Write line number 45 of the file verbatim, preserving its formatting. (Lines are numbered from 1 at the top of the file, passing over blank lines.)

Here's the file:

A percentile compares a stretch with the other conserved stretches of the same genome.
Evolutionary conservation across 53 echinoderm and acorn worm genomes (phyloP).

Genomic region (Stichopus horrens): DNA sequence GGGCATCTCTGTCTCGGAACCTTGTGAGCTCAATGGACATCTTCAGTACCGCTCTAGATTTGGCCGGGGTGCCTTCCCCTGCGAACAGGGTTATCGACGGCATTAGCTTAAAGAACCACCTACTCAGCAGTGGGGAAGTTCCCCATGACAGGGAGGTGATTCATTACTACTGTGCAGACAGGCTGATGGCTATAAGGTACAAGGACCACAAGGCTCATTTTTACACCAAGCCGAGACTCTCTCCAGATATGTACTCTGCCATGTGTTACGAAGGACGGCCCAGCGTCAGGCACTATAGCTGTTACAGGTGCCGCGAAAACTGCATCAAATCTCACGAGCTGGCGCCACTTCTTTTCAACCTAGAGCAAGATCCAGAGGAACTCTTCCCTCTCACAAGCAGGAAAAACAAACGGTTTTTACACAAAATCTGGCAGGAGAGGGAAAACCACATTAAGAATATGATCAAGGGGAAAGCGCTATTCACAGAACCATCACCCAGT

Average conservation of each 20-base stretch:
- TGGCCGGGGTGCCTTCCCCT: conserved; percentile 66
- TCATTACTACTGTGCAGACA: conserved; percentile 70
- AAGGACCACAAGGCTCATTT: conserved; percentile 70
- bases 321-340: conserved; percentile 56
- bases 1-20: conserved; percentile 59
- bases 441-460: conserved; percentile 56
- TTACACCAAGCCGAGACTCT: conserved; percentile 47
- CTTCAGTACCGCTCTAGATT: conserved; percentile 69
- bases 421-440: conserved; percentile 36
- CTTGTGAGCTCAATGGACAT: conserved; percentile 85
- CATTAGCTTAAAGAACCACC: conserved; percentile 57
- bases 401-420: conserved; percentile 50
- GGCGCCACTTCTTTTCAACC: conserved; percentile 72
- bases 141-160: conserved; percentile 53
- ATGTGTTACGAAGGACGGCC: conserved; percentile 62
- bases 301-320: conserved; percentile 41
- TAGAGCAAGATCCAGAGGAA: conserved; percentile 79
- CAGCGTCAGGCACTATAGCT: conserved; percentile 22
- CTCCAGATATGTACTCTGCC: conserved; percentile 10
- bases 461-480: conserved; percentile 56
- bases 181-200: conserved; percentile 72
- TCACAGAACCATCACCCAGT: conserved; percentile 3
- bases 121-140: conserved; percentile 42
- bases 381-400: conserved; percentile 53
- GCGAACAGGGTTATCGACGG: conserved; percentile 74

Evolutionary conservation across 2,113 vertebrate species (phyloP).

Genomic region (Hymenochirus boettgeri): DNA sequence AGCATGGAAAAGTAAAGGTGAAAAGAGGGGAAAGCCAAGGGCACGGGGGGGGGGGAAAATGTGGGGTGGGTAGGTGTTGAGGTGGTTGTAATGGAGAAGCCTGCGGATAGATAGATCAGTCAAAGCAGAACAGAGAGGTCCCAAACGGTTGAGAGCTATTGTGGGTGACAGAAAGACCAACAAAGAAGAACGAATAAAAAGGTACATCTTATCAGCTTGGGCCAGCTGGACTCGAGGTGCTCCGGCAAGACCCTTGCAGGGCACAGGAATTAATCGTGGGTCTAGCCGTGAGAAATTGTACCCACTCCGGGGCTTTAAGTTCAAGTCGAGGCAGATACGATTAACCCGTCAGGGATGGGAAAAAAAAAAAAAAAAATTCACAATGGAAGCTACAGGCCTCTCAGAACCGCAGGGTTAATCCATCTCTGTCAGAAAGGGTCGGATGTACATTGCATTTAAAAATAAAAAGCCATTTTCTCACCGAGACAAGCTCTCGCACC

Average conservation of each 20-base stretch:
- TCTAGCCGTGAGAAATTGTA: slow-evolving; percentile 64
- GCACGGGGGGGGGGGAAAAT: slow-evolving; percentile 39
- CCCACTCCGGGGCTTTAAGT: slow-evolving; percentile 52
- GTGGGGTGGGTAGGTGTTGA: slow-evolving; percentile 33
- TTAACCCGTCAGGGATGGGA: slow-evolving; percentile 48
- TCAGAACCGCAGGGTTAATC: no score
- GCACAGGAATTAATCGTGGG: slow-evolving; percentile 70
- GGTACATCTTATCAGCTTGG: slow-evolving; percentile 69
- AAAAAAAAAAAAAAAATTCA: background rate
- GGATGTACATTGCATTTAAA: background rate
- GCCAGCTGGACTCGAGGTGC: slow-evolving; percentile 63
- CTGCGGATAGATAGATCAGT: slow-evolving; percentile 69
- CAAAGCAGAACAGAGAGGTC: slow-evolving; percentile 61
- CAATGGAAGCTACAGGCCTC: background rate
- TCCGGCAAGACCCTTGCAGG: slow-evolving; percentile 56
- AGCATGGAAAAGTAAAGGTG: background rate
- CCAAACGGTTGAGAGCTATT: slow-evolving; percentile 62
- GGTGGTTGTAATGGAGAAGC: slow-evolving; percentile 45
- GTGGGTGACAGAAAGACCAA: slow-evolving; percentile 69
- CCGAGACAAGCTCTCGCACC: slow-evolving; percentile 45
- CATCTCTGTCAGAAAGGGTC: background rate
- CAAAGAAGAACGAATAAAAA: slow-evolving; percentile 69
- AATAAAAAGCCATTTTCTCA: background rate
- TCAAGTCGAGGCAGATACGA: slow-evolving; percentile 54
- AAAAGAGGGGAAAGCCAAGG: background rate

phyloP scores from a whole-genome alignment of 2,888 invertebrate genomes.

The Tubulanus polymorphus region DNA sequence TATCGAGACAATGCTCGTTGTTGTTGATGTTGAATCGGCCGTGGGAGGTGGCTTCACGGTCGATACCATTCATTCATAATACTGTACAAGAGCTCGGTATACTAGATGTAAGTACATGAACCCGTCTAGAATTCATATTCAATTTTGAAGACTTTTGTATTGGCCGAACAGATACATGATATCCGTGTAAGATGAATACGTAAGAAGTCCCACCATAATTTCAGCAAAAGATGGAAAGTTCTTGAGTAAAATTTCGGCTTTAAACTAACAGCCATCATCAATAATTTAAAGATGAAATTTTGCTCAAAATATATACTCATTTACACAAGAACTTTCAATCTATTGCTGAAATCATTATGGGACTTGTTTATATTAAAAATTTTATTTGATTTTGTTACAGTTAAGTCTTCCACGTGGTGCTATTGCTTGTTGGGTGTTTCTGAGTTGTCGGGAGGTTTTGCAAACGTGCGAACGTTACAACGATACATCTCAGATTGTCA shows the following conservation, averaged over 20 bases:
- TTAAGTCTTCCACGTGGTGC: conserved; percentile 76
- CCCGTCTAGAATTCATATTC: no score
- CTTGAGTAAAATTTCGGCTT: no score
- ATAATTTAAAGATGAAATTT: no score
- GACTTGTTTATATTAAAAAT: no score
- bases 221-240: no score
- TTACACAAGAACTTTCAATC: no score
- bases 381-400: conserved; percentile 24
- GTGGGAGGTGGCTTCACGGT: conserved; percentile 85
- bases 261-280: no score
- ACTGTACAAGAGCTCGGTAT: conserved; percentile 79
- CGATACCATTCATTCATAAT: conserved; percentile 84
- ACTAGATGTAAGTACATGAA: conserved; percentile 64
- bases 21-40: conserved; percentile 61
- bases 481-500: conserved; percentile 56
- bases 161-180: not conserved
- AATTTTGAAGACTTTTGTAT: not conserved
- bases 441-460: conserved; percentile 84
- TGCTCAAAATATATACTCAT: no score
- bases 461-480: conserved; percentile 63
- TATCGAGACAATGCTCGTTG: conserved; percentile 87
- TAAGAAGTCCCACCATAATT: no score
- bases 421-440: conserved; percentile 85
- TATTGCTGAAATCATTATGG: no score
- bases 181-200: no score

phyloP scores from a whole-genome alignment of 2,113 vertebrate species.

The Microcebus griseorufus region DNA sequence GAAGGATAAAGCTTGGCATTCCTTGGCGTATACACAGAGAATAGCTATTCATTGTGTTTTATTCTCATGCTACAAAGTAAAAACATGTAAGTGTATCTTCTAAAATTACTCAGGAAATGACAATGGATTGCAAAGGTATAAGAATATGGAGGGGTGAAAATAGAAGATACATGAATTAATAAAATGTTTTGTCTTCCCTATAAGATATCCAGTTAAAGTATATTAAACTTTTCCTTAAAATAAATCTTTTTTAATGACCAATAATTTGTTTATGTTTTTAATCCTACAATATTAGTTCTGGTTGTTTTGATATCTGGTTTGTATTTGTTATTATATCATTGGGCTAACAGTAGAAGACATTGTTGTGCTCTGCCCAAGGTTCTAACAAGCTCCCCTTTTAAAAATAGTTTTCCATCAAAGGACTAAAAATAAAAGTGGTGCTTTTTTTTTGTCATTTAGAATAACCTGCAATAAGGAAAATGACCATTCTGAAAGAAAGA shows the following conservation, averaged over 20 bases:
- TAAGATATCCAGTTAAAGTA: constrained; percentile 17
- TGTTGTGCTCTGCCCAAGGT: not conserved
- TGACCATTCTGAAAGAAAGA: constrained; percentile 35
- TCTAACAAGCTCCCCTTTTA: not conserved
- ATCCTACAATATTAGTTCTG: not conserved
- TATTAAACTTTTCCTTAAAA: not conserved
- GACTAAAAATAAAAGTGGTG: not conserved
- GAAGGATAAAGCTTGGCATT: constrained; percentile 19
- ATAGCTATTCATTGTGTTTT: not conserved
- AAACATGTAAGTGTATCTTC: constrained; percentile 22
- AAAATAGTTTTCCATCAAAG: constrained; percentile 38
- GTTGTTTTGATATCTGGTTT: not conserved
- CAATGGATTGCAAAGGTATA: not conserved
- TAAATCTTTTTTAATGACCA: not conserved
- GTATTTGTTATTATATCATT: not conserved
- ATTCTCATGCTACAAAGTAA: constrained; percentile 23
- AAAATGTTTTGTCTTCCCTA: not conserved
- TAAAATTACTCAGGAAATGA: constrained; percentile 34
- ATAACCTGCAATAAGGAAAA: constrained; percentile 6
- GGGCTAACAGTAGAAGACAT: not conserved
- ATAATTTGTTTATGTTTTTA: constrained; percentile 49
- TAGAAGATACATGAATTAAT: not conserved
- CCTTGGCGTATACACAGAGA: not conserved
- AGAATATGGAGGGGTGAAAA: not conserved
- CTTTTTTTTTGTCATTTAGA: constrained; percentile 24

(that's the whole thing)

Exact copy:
- CAAAGCAGAACAGAGAGGTC: slow-evolving; percentile 61